I know my track record is not great when it comes to delivering promised posts on certain topics. I'm trying to make amends this week. So today it's a post on the homemade chicken plucker that I used to help process my three layers last week.
The idea came from someone named RedneckPete, who posted about this invention, calling it the $6 chicken plucker. You can see a video of this plucker in action here. (Don't click either link if you're squeamish about such things.) I came across this last year, when I first anticipated slaughtering my older laying hens in late fall. I can't remember exactly what the materials cost me when I went shopping for this project, but it was more than $6. I'm sure it was less than $20 however. I bought a PVC endcap, a short length of small diameter all-thread, a package of six rubber bungee cords, and a few bolts and washers. I already had the Makita drill.
The way it works is that the S-hooks are removed from the bungee cords and the cords trimmed to leave about 3" of material attached to each end. Then holes are made evenly around the PVC endcap to take the rubber "fingers" from the bungee cords. The wide ends where the S-hooks attached anchor the rubber inside the endcap. The all-thread passes through a hole drilled at the top of the endcap and offers purchase and a good grip for the electric drill. The business ends of the fingers whirl around and strip the feathers from a scalded carcass before evisceration.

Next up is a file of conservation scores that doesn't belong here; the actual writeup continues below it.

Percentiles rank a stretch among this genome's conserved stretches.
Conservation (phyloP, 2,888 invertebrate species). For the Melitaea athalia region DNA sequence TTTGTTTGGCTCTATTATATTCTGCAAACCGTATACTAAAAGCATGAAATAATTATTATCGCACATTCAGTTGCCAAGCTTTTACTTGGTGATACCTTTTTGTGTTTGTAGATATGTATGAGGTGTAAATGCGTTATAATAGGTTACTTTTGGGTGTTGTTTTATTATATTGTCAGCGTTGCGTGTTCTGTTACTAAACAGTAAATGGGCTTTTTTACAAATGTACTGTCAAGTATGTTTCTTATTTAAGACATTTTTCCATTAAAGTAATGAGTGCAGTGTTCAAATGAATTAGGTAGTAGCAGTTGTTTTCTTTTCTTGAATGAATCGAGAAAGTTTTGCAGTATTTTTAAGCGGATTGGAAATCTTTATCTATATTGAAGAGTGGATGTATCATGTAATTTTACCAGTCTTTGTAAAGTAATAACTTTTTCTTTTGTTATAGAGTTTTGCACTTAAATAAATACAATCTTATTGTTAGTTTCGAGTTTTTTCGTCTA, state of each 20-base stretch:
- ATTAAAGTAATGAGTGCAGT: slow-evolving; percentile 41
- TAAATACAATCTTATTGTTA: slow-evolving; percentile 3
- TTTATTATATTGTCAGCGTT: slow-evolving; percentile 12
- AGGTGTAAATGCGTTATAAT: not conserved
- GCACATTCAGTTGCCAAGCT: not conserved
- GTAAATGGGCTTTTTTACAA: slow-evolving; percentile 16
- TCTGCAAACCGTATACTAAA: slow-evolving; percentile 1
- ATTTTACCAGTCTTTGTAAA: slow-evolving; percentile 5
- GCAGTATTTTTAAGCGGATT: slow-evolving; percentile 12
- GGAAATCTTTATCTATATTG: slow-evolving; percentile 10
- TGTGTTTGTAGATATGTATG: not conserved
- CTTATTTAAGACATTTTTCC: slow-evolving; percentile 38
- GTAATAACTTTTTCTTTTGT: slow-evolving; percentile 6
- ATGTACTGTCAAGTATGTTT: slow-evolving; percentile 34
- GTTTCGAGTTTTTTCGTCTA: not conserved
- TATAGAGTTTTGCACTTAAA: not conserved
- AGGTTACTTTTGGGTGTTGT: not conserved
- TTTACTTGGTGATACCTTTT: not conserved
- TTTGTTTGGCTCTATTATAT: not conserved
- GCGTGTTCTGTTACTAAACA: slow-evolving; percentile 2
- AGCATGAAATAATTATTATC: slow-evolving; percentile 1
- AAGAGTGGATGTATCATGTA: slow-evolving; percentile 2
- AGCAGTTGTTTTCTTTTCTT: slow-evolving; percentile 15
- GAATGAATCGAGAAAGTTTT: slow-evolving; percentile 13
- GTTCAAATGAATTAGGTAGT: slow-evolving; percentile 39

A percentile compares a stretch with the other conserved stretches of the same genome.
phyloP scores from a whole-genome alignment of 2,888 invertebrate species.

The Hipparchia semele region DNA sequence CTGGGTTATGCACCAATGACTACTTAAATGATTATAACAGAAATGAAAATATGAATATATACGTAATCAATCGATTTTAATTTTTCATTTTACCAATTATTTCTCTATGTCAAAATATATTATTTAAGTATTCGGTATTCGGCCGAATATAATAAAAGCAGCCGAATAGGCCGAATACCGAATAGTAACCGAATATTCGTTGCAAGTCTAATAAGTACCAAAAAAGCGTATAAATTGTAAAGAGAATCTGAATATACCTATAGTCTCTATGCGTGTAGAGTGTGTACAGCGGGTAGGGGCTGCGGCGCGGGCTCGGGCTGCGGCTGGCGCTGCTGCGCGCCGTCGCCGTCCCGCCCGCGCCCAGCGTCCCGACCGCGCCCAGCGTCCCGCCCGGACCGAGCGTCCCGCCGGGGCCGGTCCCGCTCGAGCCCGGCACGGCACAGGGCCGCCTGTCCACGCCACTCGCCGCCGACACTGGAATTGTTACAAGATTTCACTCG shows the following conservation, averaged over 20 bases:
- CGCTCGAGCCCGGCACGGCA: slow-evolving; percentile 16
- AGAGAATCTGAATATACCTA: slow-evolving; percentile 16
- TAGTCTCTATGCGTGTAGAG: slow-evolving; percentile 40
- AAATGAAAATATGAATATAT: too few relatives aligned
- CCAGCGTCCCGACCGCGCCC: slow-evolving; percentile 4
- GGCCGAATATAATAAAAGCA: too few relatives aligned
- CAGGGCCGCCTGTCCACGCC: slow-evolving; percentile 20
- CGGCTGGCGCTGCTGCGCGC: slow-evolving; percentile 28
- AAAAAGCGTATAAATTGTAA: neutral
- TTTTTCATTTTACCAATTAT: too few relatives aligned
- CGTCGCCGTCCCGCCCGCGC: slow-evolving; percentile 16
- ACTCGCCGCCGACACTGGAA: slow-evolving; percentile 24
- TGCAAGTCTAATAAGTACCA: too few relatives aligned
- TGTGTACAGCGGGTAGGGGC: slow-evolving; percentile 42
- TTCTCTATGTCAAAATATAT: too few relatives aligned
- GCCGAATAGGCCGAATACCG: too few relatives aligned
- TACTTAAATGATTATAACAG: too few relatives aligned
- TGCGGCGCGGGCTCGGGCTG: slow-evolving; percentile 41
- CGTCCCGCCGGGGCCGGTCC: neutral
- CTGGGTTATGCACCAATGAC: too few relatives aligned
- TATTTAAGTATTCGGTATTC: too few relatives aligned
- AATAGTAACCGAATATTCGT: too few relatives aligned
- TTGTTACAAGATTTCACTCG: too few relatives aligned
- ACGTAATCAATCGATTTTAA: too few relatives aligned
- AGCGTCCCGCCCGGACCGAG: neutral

I found that this worked reasonably well during my first processing experience. I still had to pluck some feathers by hand. If I'd had another pair of hands to help, it might have been better. As it was, I had to duct tape the drill to a sawhorse and depress the trigger with one hand while I manipulated the chicken carcass with the other. The largest feathers on the wings easily resisted the homemade chicken plucker, as did the finest pin feathers. Most of the others came right out.
For the very small amount of slaughtering I'm likely to do from year to year, this simple plucker will suffice. If I had ambitions for raising my own broilers in larger numbers, I might consider the Whizbang plucker, which is far more complicated and expensive to build, but can handle three chickens at a time. Harvey Ussery wrote about building one of these, and he seemed quite pleased with the performance. The drill chicken plucker is obviously a quick and dirty contraption compared to the Whizbang. But since the low end estimates for building a Whizbang come in at $600 or so, I'll stick with the <$20 model for now.
I live on a 2/3 acre homestead in a residential neighborhood. A major goal is to demonstrate how much food a non-expert can produce in my particular climate and hardiness zone, with the soils native to my immediate area. We have gardens of annual and perennial plants, keep laying hens and honey bees, and regularly bite off more than we can chew. Another major goal is to pay off our mortgage as fast as possible. Here I blog about frugality, self-reliance, gardening, cooking and baking, food preservation, practical skills, half-baked experiments, and preparing to thrive in a lower-energy future.